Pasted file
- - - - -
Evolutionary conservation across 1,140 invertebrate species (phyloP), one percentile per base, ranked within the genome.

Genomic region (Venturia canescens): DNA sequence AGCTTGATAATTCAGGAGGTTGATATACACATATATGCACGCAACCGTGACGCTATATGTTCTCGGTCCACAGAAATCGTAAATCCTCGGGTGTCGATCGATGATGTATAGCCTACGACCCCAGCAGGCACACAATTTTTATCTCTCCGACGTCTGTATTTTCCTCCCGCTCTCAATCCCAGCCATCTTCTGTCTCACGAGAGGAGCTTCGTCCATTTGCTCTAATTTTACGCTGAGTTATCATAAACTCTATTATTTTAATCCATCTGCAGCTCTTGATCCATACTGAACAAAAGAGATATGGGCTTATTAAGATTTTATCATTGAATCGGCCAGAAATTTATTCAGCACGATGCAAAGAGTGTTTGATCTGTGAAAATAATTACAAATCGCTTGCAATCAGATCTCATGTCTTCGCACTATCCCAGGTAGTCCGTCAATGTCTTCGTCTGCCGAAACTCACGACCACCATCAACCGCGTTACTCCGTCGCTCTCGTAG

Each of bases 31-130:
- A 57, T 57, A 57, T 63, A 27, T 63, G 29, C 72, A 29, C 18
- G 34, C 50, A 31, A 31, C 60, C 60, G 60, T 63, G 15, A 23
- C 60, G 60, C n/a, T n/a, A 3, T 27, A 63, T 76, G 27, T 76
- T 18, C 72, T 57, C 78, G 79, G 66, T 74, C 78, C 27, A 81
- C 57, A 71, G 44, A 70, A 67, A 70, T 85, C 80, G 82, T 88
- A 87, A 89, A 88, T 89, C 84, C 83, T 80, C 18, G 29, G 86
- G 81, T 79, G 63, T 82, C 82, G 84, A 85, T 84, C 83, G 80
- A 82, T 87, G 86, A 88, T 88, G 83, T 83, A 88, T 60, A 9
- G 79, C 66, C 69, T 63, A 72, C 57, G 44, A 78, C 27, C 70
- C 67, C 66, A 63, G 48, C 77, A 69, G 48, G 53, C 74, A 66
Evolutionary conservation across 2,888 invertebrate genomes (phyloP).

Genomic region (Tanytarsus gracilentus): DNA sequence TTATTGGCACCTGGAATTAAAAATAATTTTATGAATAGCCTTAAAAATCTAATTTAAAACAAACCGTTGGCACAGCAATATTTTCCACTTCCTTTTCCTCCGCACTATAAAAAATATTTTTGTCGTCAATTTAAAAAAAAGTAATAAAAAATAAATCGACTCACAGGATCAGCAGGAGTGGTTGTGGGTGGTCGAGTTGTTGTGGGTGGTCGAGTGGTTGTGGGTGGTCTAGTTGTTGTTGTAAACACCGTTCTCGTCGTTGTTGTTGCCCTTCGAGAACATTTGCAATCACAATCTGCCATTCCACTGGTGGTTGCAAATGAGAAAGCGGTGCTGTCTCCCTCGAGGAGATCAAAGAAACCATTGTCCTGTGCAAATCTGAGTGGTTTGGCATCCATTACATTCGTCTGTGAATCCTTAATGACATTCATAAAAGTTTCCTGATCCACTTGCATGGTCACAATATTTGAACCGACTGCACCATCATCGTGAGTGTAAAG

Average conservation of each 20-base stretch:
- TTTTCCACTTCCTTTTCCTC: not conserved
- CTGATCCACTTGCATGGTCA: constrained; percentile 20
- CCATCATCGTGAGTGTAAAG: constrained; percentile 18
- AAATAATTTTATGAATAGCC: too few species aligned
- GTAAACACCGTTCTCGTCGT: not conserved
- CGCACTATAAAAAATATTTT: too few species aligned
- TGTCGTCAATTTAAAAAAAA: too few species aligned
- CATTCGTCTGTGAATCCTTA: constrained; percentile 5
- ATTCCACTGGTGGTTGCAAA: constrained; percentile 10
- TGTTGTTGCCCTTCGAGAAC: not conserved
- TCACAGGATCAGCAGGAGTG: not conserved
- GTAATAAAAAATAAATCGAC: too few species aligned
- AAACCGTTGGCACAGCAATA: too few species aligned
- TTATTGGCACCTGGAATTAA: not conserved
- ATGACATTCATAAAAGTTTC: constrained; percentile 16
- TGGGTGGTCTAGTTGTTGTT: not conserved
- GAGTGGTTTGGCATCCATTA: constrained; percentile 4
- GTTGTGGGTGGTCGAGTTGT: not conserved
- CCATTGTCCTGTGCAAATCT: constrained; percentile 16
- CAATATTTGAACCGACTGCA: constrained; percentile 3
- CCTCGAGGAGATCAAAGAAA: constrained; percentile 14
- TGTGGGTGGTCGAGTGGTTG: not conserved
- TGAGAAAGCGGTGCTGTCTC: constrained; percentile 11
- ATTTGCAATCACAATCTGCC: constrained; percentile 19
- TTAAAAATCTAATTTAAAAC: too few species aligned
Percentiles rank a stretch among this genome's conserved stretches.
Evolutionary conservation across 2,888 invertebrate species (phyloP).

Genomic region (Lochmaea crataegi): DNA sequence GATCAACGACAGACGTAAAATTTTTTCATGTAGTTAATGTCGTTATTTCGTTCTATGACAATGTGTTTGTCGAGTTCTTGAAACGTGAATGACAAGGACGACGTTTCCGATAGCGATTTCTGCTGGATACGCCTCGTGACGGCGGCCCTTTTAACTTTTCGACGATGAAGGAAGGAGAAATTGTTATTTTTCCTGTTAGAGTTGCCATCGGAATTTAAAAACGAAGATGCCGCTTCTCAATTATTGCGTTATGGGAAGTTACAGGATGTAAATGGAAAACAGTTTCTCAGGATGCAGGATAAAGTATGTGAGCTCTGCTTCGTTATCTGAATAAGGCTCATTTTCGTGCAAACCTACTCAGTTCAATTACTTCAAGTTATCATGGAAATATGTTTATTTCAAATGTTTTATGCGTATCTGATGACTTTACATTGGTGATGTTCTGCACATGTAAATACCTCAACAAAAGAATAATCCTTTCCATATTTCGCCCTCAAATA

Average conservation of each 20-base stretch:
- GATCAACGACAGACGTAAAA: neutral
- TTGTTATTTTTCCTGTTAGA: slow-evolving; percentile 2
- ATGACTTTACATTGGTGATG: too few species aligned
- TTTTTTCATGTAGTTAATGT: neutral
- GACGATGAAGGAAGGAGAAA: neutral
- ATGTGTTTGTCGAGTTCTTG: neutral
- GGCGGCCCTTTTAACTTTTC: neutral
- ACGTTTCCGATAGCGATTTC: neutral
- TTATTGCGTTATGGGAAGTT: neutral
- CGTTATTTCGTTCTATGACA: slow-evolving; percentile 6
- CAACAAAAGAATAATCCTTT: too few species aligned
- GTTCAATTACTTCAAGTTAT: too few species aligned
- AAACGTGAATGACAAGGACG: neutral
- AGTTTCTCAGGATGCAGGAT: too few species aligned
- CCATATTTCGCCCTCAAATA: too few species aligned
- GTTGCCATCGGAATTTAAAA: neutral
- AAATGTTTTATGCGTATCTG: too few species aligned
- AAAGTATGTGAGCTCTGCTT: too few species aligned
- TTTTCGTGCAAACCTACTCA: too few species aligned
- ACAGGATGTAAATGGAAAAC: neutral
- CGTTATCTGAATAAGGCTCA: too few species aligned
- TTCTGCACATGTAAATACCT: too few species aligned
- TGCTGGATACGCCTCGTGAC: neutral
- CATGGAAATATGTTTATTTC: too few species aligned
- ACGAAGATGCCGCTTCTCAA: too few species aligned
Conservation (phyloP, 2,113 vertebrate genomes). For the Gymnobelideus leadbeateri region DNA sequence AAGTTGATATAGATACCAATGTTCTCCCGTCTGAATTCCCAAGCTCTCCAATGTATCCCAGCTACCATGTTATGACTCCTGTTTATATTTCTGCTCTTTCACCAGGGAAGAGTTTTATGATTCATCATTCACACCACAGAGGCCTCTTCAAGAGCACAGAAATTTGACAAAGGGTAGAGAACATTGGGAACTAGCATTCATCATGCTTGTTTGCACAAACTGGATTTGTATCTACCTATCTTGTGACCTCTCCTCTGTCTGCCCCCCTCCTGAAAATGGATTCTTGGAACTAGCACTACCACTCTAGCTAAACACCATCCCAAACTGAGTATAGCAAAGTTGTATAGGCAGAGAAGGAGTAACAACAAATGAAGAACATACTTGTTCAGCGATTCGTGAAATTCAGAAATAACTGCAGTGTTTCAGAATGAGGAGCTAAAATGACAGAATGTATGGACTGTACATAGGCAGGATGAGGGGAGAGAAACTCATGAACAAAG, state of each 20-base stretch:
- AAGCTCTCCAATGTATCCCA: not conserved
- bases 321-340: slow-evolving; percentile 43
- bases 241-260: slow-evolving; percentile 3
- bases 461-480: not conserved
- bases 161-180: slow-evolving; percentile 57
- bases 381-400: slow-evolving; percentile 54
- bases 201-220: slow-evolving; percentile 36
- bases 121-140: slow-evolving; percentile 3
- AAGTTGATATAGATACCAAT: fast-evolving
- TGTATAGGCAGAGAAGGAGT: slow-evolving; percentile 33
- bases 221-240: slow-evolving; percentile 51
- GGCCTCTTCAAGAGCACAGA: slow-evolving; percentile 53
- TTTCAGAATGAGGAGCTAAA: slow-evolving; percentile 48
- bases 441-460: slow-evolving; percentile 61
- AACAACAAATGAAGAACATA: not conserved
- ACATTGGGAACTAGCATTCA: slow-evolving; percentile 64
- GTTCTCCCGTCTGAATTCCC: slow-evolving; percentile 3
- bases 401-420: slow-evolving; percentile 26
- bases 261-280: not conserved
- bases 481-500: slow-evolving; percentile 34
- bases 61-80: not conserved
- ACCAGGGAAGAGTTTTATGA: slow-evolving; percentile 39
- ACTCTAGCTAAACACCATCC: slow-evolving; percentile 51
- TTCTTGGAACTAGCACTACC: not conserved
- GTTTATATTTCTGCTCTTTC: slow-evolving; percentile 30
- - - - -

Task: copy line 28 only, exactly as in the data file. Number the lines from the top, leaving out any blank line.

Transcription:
- GTAATAAAAAATAAATCGAC: too few species aligned